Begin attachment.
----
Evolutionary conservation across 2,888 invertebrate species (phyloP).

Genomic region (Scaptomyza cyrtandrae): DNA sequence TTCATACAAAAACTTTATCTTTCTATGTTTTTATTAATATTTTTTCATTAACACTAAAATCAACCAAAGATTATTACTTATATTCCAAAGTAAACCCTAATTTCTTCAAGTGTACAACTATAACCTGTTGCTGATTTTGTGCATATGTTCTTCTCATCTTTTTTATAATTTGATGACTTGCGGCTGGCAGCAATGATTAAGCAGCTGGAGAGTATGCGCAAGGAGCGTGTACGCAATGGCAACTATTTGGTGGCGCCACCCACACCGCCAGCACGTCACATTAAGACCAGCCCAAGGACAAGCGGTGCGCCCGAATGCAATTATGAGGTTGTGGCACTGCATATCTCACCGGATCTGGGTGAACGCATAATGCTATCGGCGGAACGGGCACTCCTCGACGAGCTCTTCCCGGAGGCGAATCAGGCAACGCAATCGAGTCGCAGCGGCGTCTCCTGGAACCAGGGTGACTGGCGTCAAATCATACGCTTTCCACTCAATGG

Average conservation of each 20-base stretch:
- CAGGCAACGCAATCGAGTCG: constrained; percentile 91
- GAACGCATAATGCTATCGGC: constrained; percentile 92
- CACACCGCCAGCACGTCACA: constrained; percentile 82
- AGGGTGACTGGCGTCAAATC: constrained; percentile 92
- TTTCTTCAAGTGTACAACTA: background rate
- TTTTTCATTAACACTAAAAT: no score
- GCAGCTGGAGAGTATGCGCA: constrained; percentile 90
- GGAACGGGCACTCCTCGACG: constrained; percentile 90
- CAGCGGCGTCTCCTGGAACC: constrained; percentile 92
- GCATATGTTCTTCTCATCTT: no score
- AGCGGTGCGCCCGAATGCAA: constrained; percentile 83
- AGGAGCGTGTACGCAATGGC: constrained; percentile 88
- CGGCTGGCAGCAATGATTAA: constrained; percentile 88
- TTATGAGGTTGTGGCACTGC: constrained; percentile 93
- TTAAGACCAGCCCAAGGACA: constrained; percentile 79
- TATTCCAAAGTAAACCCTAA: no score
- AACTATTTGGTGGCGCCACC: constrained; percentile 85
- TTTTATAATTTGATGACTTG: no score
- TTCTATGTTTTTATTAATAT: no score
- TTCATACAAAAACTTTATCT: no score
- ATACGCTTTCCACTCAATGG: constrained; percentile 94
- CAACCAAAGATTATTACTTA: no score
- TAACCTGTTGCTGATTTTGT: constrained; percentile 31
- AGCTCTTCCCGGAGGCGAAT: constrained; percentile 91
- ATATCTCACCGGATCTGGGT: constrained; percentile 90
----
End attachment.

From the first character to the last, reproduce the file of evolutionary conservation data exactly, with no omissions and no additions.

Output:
Evolutionary conservation across 2,888 invertebrate species (phyloP).

Genomic region (Scaptomyza cyrtandrae): DNA sequence TTCATACAAAAACTTTATCTTTCTATGTTTTTATTAATATTTTTTCATTAACACTAAAATCAACCAAAGATTATTACTTATATTCCAAAGTAAACCCTAATTTCTTCAAGTGTACAACTATAACCTGTTGCTGATTTTGTGCATATGTTCTTCTCATCTTTTTTATAATTTGATGACTTGCGGCTGGCAGCAATGATTAAGCAGCTGGAGAGTATGCGCAAGGAGCGTGTACGCAATGGCAACTATTTGGTGGCGCCACCCACACCGCCAGCACGTCACATTAAGACCAGCCCAAGGACAAGCGGTGCGCCCGAATGCAATTATGAGGTTGTGGCACTGCATATCTCACCGGATCTGGGTGAACGCATAATGCTATCGGCGGAACGGGCACTCCTCGACGAGCTCTTCCCGGAGGCGAATCAGGCAACGCAATCGAGTCGCAGCGGCGTCTCCTGGAACCAGGGTGACTGGCGTCAAATCATACGCTTTCCACTCAATGG

Average conservation of each 20-base stretch:
- CAGGCAACGCAATCGAGTCG: constrained; percentile 91
- GAACGCATAATGCTATCGGC: constrained; percentile 92
- CACACCGCCAGCACGTCACA: constrained; percentile 82
- AGGGTGACTGGCGTCAAATC: constrained; percentile 92
- TTTCTTCAAGTGTACAACTA: background rate
- TTTTTCATTAACACTAAAAT: no score
- GCAGCTGGAGAGTATGCGCA: constrained; percentile 90
- GGAACGGGCACTCCTCGACG: constrained; percentile 90
- CAGCGGCGTCTCCTGGAACC: constrained; percentile 92
- GCATATGTTCTTCTCATCTT: no score
- AGCGGTGCGCCCGAATGCAA: constrained; percentile 83
- AGGAGCGTGTACGCAATGGC: constrained; percentile 88
- CGGCTGGCAGCAATGATTAA: constrained; percentile 88
- TTATGAGGTTGTGGCACTGC: constrained; percentile 93
- TTAAGACCAGCCCAAGGACA: constrained; percentile 79
- TATTCCAAAGTAAACCCTAA: no score
- AACTATTTGGTGGCGCCACC: constrained; percentile 85
- TTTTATAATTTGATGACTTG: no score
- TTCTATGTTTTTATTAATAT: no score
- TTCATACAAAAACTTTATCT: no score
- ATACGCTTTCCACTCAATGG: constrained; percentile 94
- CAACCAAAGATTATTACTTA: no score
- TAACCTGTTGCTGATTTTGT: constrained; percentile 31
- AGCTCTTCCCGGAGGCGAAT: constrained; percentile 91
- ATATCTCACCGGATCTGGGT: constrained; percentile 90